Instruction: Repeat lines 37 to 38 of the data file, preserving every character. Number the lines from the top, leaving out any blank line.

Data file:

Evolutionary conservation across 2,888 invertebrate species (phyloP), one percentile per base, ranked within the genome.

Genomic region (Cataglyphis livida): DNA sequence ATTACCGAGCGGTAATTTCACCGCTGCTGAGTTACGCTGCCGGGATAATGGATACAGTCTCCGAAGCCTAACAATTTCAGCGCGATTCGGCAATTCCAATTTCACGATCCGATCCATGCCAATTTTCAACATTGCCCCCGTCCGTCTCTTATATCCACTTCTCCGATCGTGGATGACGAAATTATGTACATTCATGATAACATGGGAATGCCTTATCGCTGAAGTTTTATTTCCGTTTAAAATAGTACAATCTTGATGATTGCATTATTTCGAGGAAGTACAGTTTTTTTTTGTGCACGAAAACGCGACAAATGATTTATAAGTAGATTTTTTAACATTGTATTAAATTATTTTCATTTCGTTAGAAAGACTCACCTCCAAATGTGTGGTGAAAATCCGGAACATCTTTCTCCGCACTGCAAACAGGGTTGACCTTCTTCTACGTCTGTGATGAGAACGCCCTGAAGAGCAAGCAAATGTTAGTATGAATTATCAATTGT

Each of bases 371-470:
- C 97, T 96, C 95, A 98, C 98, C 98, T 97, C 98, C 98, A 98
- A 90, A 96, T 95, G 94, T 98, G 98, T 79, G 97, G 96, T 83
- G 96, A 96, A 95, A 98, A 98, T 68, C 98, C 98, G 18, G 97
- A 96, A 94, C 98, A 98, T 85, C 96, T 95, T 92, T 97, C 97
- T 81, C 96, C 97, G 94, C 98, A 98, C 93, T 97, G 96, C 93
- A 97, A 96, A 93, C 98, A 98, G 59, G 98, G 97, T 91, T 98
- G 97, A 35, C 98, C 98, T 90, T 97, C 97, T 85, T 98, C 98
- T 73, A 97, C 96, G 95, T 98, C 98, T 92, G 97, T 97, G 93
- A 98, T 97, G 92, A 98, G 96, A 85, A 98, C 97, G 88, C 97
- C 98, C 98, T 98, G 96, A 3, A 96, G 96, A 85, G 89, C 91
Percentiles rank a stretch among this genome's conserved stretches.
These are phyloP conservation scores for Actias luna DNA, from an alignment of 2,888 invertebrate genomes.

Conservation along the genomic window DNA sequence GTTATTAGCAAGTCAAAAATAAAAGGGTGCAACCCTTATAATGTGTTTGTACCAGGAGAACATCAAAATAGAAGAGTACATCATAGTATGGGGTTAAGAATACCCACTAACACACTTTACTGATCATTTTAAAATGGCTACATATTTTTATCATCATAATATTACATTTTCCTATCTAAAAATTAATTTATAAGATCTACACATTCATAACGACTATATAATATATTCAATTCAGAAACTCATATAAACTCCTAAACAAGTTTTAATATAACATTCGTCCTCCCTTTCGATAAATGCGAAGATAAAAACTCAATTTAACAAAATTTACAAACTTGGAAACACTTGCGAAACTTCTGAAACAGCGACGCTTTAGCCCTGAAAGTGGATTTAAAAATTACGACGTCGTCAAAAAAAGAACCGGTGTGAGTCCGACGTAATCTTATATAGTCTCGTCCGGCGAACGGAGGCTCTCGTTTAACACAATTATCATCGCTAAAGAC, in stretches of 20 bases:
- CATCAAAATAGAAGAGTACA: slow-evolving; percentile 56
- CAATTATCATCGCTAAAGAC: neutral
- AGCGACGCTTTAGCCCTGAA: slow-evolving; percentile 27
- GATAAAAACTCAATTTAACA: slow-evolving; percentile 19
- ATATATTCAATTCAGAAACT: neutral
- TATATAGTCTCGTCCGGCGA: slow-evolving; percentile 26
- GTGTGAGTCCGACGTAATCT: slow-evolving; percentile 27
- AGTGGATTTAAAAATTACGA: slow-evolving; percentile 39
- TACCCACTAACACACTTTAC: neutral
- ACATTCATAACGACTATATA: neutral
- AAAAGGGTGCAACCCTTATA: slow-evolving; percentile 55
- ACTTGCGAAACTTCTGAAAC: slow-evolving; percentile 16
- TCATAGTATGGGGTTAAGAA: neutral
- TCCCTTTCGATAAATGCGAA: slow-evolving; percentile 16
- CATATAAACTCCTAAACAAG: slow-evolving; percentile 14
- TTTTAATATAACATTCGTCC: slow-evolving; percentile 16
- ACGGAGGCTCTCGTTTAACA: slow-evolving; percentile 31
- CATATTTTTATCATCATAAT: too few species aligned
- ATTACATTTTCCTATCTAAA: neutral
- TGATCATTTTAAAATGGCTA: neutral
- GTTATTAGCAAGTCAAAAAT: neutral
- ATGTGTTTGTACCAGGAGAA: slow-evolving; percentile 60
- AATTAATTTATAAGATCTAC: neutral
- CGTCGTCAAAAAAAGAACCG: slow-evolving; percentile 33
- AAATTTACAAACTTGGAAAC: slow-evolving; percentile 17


- GTTATTAGCAAGTCAAAAAT: neutral
- ATGTGTTTGTACCAGGAGAA: slow-evolving; percentile 60